Presentation on theme: "Major Scale Notes & Intervals A half step (H) is the “distance” between frets or between any two adjacent keys on a piano. A whole step (W) is the “distance”"— Presentation transcript:
Major Scale Notes & Intervals A half step (H) is the “distance” between frets or between any two adjacent keys on a piano. A whole step (W) is the “distance” between two frets. Note number
Major & Chromatic Scale Notes Note: A C Major scale has no sharps (#) or flats (b).
2 nd 3 rd 4 th 5 th 6 th 7 th (octave) 8 th Building a Major Chord 1 st CEG It can include the 8 th, and in jazz includes the 7. Any major chord is built from the 1, 3, & 5 relative to the root of the chord.
2 nd b3 rd 4 th 5 th 6 th b7 th (octave) 8 th Building a Minor Chord Any major chord is built from the 1, b3, & 5 relative to the root of the chord. A b3 rd is also called a minor 3 rd. It can include the 8 th, and in jazz includes the b7. 1 st EbGBbC
Within a key, Major chords are assigned UPPERCASE Roman numerals (I, II, III, etc), while minor chords are assigned lowercase Roman numerals (i, ii, iii, etc)
If we start counting at C, Major chords would be C D E F G A B C I II III IV V VI VII I, but not all of these Major chords sound good in progression. If we start counting at C, minor chords would be Cm Dm Em Fm Gm Am Bm Cm i ii iii iv v vi vii I, but not all of these minor chords sound good in progression.
The next simplest chord progression in any key is I IV V I. In the key of C major, the chords would be C F G C. A chord progression is chords played in sequence such as I V I. In the key of C major, the chords would be C G C, which is the simplest chord progression.
Why do these progressions sound so natural to us? It’s because the chords C F G C all contain only notes from the C major scale: C Major chord = C, E, G = 1, 3, 5 in key of C F Major chord = F, A, C = 4, 6, 1 in key of C, but can also be thought of as = 1, 3, 5 in key of F G Major chord = G, B, D = 5, 7, 2 in key of C, but can also be thought of as = 1, 3, 5 in key of G
2 nd 3 rd 4 th 5 th 6 th 7 th (octave) 8 th 1 st Major scale notes F G A Bb C D E FF A C F Major chord notes 2 nd 3 rd 4 th 5 th 6 th 7 th (octave) 8 th 1 st Major scale notes G A B C D E F# G G G Major chord notes BD
When we add minor chords to a tune that’s in a major key, there are two chords that are most likely to sound natural, because those two chords (the ii and vi chords) also contain only notes from the I major scale (C major in example below). A typical such progression would be C Dm F Am G C = I ii IV vi V I. The C and Am chords only differ by one note, and the F and Dm chords only differ by one note.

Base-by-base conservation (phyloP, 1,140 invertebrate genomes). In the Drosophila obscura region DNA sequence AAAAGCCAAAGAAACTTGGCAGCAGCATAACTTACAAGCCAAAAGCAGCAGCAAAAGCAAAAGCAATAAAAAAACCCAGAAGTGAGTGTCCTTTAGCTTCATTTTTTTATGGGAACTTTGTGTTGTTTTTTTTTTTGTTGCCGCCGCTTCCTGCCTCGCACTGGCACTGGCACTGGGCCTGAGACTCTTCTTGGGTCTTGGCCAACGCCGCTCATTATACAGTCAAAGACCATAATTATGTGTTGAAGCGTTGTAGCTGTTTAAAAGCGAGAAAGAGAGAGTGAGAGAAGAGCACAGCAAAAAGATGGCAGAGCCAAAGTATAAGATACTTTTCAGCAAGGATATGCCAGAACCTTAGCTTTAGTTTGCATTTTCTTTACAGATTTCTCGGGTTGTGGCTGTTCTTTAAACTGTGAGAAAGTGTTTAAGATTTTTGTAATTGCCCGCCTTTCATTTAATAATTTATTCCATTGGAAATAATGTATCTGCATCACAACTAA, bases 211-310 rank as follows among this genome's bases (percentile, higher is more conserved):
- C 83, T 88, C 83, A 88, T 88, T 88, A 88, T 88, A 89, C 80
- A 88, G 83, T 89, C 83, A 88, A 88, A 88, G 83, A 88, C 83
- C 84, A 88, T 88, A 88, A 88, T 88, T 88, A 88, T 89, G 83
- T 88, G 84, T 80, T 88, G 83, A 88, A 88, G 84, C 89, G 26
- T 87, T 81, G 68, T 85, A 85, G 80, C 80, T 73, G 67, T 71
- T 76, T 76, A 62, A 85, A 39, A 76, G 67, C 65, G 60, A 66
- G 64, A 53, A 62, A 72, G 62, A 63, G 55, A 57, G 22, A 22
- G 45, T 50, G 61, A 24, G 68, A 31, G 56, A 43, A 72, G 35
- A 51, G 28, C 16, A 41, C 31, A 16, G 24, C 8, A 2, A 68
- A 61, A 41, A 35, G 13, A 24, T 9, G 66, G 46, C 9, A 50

The vi chord is given a special name: the relative minor, because the key signature (number of sharps & flats) is the same for the keys of C and Am (in the key of C, these are the I and vi chords).
“7 th” chords When you see a chord chart with symbols like G7 or D7, these symbols are for a “dominant” 7 th (= b7 th ), not a major 7 th chord, which has a 7 th. A Gma7 chord has the notes G E D F# 1 3 5 7, whereas a Gdom7 = G7 = G b7 chord has G E D F 1 3 5 b7. Why? G7 is the V chord for the key of C, which has no F#, but rather has an F, which is the b7th to G
2 nd b3 rd 4 th 5 th 6 th b7 th (octave) 8 th Building a minor Dominant 7th Chord 1 st Any minor dominant chord is built with a b3 and b7 (relative to the root of the chord). An Am7 chord “fits” the key of C because every note in Am7 (the vi7 if C is the I) is in the key of C: A B C D E F G A C = Am scale notes starting on A W H W W H W W When you see a chord chart with symbols like Am7 or Dm7, these symbols are for a “dominant” 7 th (= b7 th ). What would the ii7 chord be in the key of C? Dm7
Why should a bass player care? How many bluegrass bass players does it take to change a lightbulb? I V I V I ………… Which can get pretty old after a while. The main “job” of the bass player is to (almost always) play the root on the downbeat, then some other note(s). The bass can also help define whether the chord is a: major (by playing a major 3 rd ) minor (by playing a minor or flat 3rd) dominant (by playing a dominant or flat 7 th ) You don’t want every bass player in the audience saying, “Horrors. He just played a major 3 rd over that minor chord!”
Why should any of you care about theory? Knowing just a little theory can help you understand tunes and learn by ear much faster. It will help you make sense out of chord progressions by making better guesses as to what the “off chord” is. If you keep at it, you will start to say things like “Oh, this part of the tune is just like the progression in that other tune……” You’ll also be able to read chord charts.